French-Canadian, English-Canadian, and native Indian schoolchildren's perception of self and people in their social environment
Simpson, Doris J.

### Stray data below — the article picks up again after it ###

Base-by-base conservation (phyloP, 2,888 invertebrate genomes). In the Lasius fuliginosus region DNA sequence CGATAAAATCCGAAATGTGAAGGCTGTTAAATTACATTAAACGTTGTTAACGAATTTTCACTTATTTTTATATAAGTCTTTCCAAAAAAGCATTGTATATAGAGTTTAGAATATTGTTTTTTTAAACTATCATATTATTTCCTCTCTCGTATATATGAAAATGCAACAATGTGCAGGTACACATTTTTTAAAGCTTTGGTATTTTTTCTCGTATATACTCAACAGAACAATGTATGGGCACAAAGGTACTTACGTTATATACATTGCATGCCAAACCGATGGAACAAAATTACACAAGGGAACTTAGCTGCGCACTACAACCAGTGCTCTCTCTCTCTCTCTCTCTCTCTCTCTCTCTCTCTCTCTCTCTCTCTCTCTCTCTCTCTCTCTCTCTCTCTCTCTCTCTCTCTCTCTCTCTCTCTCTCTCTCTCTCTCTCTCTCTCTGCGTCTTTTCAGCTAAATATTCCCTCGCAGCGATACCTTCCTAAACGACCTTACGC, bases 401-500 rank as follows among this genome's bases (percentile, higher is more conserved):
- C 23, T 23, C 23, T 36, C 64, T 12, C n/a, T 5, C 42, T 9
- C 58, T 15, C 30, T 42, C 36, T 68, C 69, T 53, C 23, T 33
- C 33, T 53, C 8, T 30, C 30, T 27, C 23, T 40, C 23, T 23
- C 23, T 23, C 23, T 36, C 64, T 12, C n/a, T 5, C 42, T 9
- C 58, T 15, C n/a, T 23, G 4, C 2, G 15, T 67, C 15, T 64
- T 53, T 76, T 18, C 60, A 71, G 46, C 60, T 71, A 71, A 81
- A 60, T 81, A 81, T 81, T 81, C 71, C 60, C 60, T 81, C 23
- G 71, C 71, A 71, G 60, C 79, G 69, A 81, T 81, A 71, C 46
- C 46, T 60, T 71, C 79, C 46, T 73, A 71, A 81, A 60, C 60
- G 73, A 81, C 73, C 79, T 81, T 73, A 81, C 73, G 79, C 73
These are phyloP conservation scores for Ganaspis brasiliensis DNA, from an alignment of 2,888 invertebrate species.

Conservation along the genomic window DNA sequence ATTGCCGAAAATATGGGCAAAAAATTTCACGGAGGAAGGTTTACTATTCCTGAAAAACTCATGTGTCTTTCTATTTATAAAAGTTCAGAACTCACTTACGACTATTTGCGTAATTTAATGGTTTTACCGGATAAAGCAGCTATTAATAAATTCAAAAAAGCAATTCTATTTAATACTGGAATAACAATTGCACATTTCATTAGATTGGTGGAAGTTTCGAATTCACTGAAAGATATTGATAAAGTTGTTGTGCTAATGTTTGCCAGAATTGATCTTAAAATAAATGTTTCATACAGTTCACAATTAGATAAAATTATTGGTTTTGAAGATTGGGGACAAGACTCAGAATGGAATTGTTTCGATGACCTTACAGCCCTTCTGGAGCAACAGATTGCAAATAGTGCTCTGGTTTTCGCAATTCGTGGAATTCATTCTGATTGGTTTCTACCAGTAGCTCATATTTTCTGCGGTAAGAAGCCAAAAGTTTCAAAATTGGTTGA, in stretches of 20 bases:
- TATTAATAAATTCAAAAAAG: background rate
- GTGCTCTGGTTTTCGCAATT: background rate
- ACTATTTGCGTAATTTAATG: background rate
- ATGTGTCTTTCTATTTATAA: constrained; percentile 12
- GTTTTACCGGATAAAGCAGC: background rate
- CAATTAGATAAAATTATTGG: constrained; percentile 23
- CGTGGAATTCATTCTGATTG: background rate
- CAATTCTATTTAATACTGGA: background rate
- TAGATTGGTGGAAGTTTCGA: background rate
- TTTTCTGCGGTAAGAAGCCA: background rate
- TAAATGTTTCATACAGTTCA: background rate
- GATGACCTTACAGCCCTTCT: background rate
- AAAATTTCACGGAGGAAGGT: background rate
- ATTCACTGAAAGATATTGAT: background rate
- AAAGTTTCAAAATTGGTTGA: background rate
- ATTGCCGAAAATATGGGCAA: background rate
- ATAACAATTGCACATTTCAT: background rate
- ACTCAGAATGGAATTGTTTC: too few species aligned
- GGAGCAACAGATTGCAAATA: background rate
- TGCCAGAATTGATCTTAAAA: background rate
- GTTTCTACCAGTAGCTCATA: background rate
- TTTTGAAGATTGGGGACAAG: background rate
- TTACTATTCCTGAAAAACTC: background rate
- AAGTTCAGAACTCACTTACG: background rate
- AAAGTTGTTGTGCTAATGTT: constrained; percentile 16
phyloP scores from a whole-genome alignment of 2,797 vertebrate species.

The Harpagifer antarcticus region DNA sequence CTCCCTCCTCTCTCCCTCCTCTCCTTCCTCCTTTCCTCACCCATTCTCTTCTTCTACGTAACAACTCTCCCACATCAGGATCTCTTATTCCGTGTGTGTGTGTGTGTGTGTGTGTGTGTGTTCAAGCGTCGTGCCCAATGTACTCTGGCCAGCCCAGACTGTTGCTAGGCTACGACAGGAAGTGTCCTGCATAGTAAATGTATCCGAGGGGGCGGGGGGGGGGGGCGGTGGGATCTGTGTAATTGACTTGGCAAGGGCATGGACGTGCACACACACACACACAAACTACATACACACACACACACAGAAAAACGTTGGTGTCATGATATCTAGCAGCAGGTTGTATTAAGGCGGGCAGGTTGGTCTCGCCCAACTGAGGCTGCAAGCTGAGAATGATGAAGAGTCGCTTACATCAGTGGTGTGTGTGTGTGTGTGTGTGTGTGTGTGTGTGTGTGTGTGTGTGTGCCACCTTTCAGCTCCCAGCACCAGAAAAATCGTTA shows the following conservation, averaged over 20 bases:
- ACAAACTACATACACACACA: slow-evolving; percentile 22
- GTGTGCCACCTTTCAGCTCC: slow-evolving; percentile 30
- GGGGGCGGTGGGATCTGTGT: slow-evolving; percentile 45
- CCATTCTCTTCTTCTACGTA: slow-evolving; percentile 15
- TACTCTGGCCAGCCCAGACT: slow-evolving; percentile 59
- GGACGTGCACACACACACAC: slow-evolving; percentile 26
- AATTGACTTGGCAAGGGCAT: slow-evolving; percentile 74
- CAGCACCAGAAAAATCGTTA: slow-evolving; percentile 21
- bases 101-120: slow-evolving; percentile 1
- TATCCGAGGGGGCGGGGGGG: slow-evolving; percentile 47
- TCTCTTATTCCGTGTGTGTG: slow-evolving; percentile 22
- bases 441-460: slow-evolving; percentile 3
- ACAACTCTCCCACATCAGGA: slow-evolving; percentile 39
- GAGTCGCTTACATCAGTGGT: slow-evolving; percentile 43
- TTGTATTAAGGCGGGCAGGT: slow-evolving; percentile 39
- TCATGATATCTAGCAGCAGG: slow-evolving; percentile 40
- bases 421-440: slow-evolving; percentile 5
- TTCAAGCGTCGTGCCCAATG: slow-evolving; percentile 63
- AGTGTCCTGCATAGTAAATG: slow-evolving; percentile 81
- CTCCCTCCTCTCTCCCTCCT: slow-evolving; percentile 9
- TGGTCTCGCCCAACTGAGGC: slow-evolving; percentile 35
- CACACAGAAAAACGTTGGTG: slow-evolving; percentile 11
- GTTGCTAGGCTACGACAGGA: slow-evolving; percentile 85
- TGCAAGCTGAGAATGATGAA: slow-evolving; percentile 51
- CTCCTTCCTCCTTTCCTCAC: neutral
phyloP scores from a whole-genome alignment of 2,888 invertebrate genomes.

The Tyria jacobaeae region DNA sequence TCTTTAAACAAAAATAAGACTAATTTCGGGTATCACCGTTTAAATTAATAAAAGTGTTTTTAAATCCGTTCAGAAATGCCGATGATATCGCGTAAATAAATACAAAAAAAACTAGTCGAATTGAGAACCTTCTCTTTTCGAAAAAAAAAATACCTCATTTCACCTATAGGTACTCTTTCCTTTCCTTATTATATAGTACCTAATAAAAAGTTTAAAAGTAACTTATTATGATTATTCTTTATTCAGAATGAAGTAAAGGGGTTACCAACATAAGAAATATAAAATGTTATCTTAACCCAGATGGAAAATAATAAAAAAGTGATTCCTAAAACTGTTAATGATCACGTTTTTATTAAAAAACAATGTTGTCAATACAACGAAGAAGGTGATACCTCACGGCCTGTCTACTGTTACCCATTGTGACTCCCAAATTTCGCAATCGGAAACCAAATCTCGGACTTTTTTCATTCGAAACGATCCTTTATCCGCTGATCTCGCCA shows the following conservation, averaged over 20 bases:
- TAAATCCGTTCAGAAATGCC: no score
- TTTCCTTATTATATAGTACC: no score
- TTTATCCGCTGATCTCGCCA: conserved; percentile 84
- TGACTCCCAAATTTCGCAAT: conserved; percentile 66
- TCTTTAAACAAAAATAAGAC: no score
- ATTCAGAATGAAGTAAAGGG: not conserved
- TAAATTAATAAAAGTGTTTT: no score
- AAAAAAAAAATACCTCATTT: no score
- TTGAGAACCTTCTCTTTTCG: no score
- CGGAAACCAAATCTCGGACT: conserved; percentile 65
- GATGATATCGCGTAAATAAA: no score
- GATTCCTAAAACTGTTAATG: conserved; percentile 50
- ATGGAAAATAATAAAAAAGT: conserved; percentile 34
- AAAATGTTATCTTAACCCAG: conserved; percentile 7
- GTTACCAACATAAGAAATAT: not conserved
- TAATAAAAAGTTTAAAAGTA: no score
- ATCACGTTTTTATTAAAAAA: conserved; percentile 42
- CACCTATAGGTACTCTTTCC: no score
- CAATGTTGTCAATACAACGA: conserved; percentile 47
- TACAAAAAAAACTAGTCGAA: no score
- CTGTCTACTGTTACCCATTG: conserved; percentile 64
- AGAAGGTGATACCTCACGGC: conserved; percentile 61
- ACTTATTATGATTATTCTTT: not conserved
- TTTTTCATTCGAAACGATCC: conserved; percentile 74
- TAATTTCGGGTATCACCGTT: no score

This study investigated how Indian, French-Canadian, and English-Canadian schoolchildren see themselves and people in their environment. Fifty-six French-Canadians, forty-four English, and fifty-one Indians acted as subjects. Subjects were either in the 6th, 7th, 8th, or 9th grades. Their ages ranged from ten to sixteen years. The Indian subjects were from the Fort Alexander Indian Reserve and the whites were from Powerview, Manitoba. Both communities are located about 80 miles north of Winnipeg. A pre-test was administered in which the subjects were asked to list and define all of the good and bad words used to describe people they know. Then the subjects were requested to list the five most significant people in their lives. From the pre-test results twelve words were selected. These twelve words were used as scales in the semantic differential which was the assessment instrument. Then the role titles of twelve people in the social environment whom all subjects would have formed an opinion toward were used as concepts. A questionnaire booklet of twelve pages was formed. On each page in the booklet was a concept of the role title of a person and twelve scale words and their bipolar opposites... The findings showed that Indian subjects did not differ significantly in self-perception from the French-Canadian or English-Canadian school-children... Both of the variables of age and sex groups revealed no significant differences on the self-perception concept when analyzed by the analysis of variance design.